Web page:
Tuesday, March 07, 2006

Churn, Baby, Churn

An interview with Matthew Sernett, the developer of the new Tome of Magic supplement from Wizards was posted to the official D&D site yesterday. I haven't seen the new book, and frankly everything that I've seen about it has left me lukewarm at best. This excerpt from the interview pretty much sums up my problems with this sort of supplement:
Wizards:Tome of Magic looks to be three entire concepts rolled into a single sourcebook: pact magic, shadow magic and truename magic; in fact, each section has its own layout. Essentially, are these new magical elements that can be incorporated by existing spellcasting classes and with exiting systems (core spellcasting, psionics, incarnum)? Or are these separate systems, with their own core classes?

Matthew: Each is a new system with a core class yes,...

Sernett goes on to say that all of the systems in the new book can be integrated into existing characters without bending over backwards, but doesn't offer any concrete examples of how this would work. Hmm.

When TSR brought out The Complete Psionicist back in the day, there was a whole essay in the front of the book devoted to "Why does D&D need another magic system anyway?". The author's conclusion was: "It doesn't. But this is something altogether different. We swear." They got the first part pretty much right; the second half was a bit of a punt, from where I sit.

Psionics has never settled too well into D&D, from what I've seen. The Darksun campaign setting did the best job of it, and did so by pushing psionics into the forefront of the setting. That's been pretty much the only real attempt at integrating them solidly into the core of D&D. Coverage of psionics in the present iteration of the Forgotten Realms setting has been minimal; the new Eberron setting placed most of the major psionics in the world on a yet-to-be-detailed continent, finally making a geographical divide out of the metaphorical one that has existed for years. Browse advertisements for new online or local games on the Internet, and the 'no psionics' restriction will peep out at you time and again.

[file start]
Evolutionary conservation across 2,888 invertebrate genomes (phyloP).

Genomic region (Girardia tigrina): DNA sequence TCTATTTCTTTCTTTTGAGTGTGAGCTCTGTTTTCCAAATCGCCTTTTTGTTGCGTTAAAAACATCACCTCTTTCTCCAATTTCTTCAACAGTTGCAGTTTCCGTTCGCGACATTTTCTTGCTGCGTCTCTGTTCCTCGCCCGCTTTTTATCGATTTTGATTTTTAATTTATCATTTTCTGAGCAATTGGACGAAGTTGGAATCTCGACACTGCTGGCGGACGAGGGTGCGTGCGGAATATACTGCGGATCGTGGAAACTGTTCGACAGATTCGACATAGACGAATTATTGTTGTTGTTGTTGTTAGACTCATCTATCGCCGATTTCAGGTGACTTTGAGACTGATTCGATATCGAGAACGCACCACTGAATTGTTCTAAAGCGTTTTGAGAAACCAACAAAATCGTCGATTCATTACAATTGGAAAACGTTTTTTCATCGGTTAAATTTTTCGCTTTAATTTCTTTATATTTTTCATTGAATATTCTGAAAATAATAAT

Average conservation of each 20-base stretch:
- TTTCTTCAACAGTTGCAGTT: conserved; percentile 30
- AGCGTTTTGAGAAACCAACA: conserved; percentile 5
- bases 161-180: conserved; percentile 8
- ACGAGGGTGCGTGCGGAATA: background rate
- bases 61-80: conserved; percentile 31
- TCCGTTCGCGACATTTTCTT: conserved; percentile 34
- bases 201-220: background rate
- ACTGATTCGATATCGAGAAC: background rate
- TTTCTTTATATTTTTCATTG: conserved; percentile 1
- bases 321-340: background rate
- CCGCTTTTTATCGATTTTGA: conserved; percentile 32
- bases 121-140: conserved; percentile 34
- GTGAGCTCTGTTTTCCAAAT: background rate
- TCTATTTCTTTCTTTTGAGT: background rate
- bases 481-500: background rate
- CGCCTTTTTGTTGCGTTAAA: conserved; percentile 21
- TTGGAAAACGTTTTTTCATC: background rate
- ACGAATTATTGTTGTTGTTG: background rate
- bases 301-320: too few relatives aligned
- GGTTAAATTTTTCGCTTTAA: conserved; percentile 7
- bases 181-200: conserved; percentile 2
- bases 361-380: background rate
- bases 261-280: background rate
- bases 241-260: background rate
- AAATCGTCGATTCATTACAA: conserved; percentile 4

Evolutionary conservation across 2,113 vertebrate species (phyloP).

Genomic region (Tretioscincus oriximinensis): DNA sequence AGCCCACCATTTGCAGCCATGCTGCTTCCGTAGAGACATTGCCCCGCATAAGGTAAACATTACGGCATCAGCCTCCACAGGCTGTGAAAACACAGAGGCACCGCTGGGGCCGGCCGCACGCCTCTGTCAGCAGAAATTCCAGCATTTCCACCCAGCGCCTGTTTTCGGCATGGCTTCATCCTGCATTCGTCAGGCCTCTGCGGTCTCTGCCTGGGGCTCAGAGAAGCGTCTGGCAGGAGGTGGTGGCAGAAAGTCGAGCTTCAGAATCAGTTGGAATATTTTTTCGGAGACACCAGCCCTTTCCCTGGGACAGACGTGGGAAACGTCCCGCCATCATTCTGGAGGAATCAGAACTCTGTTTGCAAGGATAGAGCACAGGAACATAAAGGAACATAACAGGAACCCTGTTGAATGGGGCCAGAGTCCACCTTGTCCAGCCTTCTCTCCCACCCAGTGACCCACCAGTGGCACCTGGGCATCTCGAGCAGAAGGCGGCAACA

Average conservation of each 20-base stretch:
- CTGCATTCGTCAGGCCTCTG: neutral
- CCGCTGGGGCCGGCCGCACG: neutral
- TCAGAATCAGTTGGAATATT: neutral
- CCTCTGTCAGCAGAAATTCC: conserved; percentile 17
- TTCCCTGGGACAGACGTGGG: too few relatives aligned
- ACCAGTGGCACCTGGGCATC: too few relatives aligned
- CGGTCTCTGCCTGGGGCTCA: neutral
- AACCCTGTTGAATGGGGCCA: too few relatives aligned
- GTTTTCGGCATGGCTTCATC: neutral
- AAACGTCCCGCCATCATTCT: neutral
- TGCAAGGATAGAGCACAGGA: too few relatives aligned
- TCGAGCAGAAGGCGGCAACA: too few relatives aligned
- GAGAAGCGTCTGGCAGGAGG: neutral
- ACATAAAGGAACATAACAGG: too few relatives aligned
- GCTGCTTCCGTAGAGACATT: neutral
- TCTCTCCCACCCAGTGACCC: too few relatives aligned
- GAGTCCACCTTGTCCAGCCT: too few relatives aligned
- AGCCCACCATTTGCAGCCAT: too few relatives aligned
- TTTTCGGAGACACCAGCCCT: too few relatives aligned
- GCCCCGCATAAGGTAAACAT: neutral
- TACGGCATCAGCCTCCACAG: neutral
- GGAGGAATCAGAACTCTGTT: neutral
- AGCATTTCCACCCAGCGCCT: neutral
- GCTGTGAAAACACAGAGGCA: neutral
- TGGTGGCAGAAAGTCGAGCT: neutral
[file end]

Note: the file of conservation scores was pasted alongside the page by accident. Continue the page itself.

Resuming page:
The problem is that despite what The Complete Psionicist said back in the day, psionics really is just another form of magic in most D&D games. 3rd Edition made that more explicit than usual by having saves and other magical effects work identically with psionics, rather than burden down the core game with psionics-specific rules. And then the question returns: why does D&D need another magic system?

The answer: in most people's eyes, it doesn't. Learning a new system takes time and energy that most gamers have in short supply, and most of these new systems don't offer that much more bang for your considerable mental and literal bucks. In a bookstore one day, I found myself flipping through Magic of Incarnum, another book similar in flavor to the new Tome of Magic. Partway through the introductory pages, my eyes were glazing over. Chakra points? Soulmelds? Essentia? No thanks. I don't want to have to learn a whole new vocabulary just to drop a new resource into my game. And even if I did spend my time learning how to use these new systems, what would I do with them then? Most DMs have had at least one nightmare about players constantly trying to squeeze new expansions into their game, forcing furious attempts to make sure that the new system doesn't open gaping new holes in the rules or upset the delicate balance of their campaign- meaning that 'no incarnum' is soon to join 'no psionics' on the 'Most Popular Character Creation Restrictions' short list.

Wizards seems to think that there is a market for this sort of expansion. I certainly prefer it to bumping the version numbers on rule systems, but I don't think it will be finding a place on my shelf anytime soon.

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